In 2010 the State of Minnesota passed legislation requiring the state to prepare for the huge impact Alzheimer’s disease will have on our population and our resources over the next few decades. One of the five areas the state identified as needing attention is helping communities become dementia capable.
The state chose five pilot communities for this program: four geographic communities (including St. Paul), and one religious/cultural community, which is the Twin Cities Jewish community. Their goal is to increase awareness, reduce stigma around Alzheimer’s disease, and reach as many people as possible. The Twin Cities Jewish Community Alzheimer Task Force, a joint effort between JFS and JFCS of Minneapolis, was asked to help with this goal.
The Dementia Friends training program is a 60- to 90-minute educational session designed for any community organization, business, religious institution or other community setting. The program focuses on understanding dementia and acting to create an environment that is safe, respectful, and welcoming for people living with dementia.
Dementia Friends learning objectives include:
- Learn what dementia is and some facts about Alzheimer’s.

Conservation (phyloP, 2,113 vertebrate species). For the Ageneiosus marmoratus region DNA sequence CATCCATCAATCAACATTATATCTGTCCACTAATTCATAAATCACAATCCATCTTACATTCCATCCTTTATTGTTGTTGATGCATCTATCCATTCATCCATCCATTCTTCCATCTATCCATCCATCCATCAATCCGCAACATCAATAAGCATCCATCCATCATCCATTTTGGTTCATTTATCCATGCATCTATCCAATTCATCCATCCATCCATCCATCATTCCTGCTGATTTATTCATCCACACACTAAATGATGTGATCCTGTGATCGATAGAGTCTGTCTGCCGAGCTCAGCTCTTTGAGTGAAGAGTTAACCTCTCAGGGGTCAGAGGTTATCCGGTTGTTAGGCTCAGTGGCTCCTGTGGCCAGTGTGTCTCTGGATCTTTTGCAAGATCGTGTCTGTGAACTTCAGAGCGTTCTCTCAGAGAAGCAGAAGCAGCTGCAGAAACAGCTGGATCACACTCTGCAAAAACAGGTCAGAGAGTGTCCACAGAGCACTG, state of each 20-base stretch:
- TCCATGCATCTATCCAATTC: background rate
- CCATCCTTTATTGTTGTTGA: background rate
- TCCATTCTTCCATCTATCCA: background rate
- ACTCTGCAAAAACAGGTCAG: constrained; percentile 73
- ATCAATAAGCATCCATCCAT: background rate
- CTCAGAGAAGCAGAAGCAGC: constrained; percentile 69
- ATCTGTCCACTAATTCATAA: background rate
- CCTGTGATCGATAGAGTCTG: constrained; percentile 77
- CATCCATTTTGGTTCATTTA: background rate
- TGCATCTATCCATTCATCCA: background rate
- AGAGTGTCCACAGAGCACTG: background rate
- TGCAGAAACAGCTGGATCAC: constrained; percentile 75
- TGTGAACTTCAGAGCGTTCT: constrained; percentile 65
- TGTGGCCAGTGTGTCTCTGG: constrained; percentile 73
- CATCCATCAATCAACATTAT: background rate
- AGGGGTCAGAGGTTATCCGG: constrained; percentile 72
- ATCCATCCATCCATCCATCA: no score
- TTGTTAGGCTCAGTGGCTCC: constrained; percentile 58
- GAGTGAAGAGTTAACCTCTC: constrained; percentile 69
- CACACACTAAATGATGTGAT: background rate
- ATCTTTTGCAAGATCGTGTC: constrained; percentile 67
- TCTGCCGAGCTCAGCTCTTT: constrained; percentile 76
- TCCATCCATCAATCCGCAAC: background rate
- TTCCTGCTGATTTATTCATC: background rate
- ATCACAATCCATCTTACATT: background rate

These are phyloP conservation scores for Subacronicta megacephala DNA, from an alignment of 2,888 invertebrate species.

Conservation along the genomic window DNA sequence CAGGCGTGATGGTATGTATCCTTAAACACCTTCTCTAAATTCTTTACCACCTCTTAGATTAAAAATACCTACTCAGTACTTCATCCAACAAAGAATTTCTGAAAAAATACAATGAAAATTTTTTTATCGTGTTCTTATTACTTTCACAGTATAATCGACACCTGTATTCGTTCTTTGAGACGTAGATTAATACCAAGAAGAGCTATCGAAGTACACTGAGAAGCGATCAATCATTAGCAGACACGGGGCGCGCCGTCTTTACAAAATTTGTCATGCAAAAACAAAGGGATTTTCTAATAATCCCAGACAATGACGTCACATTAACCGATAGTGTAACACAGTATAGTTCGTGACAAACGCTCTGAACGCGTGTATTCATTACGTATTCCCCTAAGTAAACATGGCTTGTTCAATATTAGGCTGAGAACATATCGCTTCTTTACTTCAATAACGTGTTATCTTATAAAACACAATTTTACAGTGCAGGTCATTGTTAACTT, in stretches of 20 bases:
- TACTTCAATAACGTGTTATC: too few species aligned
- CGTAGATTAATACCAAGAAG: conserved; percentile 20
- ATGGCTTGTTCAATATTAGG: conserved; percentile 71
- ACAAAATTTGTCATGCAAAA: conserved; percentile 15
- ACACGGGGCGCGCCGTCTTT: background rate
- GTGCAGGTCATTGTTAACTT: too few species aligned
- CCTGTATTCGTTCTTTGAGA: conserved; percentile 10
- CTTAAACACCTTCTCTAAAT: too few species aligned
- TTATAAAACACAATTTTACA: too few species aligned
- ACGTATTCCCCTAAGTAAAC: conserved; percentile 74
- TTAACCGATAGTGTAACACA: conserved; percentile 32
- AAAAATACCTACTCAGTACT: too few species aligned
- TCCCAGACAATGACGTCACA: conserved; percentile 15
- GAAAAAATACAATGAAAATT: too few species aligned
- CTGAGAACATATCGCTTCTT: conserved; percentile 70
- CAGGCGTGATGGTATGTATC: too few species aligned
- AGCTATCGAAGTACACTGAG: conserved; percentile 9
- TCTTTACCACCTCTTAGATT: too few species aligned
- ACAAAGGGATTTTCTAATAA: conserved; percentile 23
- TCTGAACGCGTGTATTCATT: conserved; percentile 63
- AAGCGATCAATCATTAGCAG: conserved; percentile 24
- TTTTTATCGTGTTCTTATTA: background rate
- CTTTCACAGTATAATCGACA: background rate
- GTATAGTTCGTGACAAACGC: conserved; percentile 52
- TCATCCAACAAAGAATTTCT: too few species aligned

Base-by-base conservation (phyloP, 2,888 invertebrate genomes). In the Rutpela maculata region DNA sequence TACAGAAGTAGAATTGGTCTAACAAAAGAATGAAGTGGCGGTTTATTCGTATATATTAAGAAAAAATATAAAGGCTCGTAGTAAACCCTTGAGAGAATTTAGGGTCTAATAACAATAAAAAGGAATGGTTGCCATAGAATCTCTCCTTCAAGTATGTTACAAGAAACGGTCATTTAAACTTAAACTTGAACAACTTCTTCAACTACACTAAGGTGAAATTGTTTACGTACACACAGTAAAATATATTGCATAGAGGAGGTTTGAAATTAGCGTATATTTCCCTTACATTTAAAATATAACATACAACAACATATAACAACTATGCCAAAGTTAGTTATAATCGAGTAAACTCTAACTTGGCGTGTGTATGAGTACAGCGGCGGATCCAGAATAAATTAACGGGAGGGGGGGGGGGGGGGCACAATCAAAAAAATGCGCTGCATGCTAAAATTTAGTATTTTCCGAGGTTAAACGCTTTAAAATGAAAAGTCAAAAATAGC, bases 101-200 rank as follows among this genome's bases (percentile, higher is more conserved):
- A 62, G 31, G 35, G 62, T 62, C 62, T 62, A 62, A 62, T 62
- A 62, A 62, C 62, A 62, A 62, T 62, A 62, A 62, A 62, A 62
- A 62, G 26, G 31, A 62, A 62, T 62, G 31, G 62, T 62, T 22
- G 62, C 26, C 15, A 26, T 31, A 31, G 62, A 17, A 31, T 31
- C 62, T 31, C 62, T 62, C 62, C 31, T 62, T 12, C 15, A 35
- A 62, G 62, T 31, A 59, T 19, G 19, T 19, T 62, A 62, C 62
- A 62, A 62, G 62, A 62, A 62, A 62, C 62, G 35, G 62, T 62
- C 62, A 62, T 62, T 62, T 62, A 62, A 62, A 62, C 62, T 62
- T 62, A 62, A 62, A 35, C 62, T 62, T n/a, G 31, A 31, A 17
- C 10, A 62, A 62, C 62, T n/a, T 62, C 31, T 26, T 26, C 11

- Recognize the signs of dementia.
- Learn tips for communicating and interacting with a person who has dementia.
- Become familiar with dementia-related resources and services in your community.
Dementia Friends training helps organizations heighten their constituents’ awareness of dementia and equips them to respond warmly and effectively when serving people living with dementia and their care partners.
“I got involved as a Dementia Friends ‘champion’ after my mother was diagnosed with Alzheimer’s,” explained Margie Solomon, Volunteer Engagement Specialist at JFS. “I was motivated by the frustration I felt so often when a store clerk or bank teller showed little awareness or empathy when communicating with my mom.”
Margie has delivered dozens of Dementia Friends training sessions to local business groups. “I always come away knowing that I have delivered meaningful and impactful information to my audience, but I also gained more knowledge about how those who are uniquely challenged by living with dementia every day. I think it’s critical that everyone in our community has this awareness and that it translates into intentional behaviors to build a dementia-friendly community.”
Margie has received a variety of thank you notes from some of the groups she has trained. “Thank you for making this training happen for our staff and several congregants,” wrote a rabbi from a local temple. “Truly this is helping us honor and understand, a sacred task.” A meeting planner from a local Lutheran church wrote, “Thank you for your wonderfully engaging visit with us today at St. Michael’s Lutheran Church and our Religion in Life Adult Education program. Several members have experienced dementia in family and friends. Some of them attended today’s discussion. I believe their personal interest in the topic and the stories they shared were indications of how much you helped inspire and educate them.”
Any group interested in receiving Dementia Friends training can call Margie at (651) 690-8907 or email her to schedule a free session.